By Leonard E. Colvin
New Journal and Guide
Since it was built 29 years ago, the 2,000-foot bridge which commuters use to cross Mills Creek to access the eastern part of Mercury Boulevard in Phoebus to Fort Monroe, has not borne the name of any dead or living figure.
But the Hampton City Council changed that on February 24 when it voted 7-0 to accept a recommendation from the Dr. Martin Luther King Jr./Hampton Heroes-First Citizens Memorial Committee to name the span after the civil rights leader.
The group was formed in 2010 to determine ways to honor Dr. King throughout the city.
But a group of residents from Phoebus and other parts of the city are seeking to stop the city from carrying out its decision. The residents believe, instead of naming the bridge for Dr. King, it should be named for some historic figure connected with Fort Monroe.
On the dissenting group’s list of names to be used are Mary K. Peake, who, at 16, taught Black children how to read before the Civil War.
Another is Civil War General Benjamin Butler, who commanded “Fortress Monroe” during the conflict, and refused to return escaped Black slaves who ran to the fort seeking freedom.
Butler’s decision was a strategic one. Slaves were very valuable “property” of plantation owners, many of whom supported the Confederate cause.
The rebel army used slaves to build fortifications in other supportive roles.
The Union Army confiscated valuable assets called “contraband,” including escaped slaves, to keep the southern rebels from using them.
Three of the first slaves who sought refuge at Fortress Monroe are also among the names on the opponents’ list of alternative names.
But members of the Southern Christian Leadership Conference (SCLC), NAACP and officials at Hampton University support the council’s move.
Last Friday (March 18) the NAACP held a press conference to give reasons to highlight their stand in support of naming the bridge for Dr. King.
Also, the city’s manager office has sent an application to the Martin Luther King Jr. Center for Non-violent Social Change to get permission to use the civil rights leader’s name on the bridge.
Race is playing a role in this controversy because the people who support naming the bridge for Dr. King are African-Americans.
The group which opposes it are mostly white.
“Martin Luther King was a great man and he did great things, but he didn’t have any history with Fort Monroe and that’s the bridge into Fort Monroe,” said Kim Vaughn in a recent article in the Newport News Daily Press. She is the leader of the group opposed to the council’s decision. “We want to stay true to the history of Fort Monroe.”
She told the Daily Press that she and others who oppose the council’s move were unaware of the name change until they read it in the newspaper and think Hampton residents needed more of a chance to weigh in on the name.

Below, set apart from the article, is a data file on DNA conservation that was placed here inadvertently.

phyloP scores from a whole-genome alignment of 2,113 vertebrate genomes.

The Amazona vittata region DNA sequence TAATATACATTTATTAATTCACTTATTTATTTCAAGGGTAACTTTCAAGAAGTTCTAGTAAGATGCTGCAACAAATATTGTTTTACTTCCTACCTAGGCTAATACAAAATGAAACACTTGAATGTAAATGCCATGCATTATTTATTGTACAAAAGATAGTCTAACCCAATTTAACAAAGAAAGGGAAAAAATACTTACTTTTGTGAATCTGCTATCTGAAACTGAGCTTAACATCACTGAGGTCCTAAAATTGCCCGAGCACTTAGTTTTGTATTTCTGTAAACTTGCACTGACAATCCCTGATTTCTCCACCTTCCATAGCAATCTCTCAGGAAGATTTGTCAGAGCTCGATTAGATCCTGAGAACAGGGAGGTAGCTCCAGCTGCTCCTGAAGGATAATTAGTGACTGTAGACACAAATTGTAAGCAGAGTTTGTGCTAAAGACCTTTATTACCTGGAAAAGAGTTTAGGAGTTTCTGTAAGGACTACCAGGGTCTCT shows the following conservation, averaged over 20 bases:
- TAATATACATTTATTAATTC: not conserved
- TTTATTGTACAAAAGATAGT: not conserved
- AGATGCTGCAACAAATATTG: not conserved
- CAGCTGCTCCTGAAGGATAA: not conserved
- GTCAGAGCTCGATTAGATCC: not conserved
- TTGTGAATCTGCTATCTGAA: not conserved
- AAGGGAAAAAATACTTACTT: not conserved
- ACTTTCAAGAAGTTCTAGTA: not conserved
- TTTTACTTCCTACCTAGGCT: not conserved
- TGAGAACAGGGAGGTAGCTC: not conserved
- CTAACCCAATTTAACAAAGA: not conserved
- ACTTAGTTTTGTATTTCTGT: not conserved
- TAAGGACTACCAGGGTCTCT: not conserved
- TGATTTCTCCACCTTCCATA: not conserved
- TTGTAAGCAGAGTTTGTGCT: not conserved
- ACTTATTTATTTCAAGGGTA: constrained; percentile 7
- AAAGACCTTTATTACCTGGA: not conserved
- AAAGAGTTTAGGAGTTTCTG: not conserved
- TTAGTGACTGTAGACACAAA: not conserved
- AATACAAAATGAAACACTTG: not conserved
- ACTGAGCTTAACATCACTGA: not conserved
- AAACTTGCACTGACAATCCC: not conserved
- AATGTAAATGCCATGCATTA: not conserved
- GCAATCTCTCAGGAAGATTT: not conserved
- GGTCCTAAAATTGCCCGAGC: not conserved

Vaughn also told WAVY-TV in an email, “I mentioned it on Facebook, everyone was outraged. They had not heard about this bridge being named MLK and believed it was wrong as Dr. King has no part of any history to Fort Monroe.”
The proposal was on the council’s agenda and posted online five days before the Feb. 24 meeting.
The committee voted to make its recommendations to the council during a meeting last summer.
“The bridge has not had a name on it since it was built in 1989,” said Gaylene Kanoyton, President of the Hampton NAACP. “No one was running up to name it. Now the council does, and there is a problem. Dr. King was a bridge builder and we think his name fits well on it.”
The Peninsula SCLC President Andrew Shannon said that he other leaders in that group, first proposed naming the bridge to honor King 15 years ago when Mamie Locke was mayor of Hampton. Locke is now a state senator representing the city.
“We started lobbying Mayor Locke and every other mayor since and the council agreed to form the committee which endorsed this idea,“ said Shannon.
Shannon said he is concerned because opponents are trying to rename the bridge by picking and choosing from a list of noteworthy people of color. But a committee of local citizens has already chosen a noteworthy person.
“There are always others who try to tell us who our heroes are,” Shannon said. “What I’m saying is in our community we see, for example, the New Journal and Guide as our hero because they have reported on the heart of our community and we hold it in high regard.”
“So when we say this newspaper is our hero, others can say there are other heroes such as the mainstream media,” Shannon said. “My point is we selected Dr. King to be honored and none of those who oppose it (renaming the bridge after the Rev. Dr. Martin L. King Jr.) are African-Americans. We have not seen one opponent who is African-American.”
“I can’t think of a better person to name that bridge for. He led the Civil Rights Movement. He advocated for freedom and justice,” said Shannon. “They had almost 30 years to name that bridge. Now that citizens worked to name it, they want to deny us this opportunity. But we are steadfast in doing so.”
Opponents of the council’s decision to name the bridge for King have launched a petition drive and have collected over 1300 plus signatures, hoping to get the city’s governing panel to reverse their decision.
Opponents and supporters of the naming proposal squared off this week at a March 23 city council meeting to voice their rival views on the issue.
Associate Editor Rosaland Tyler contributed to this article.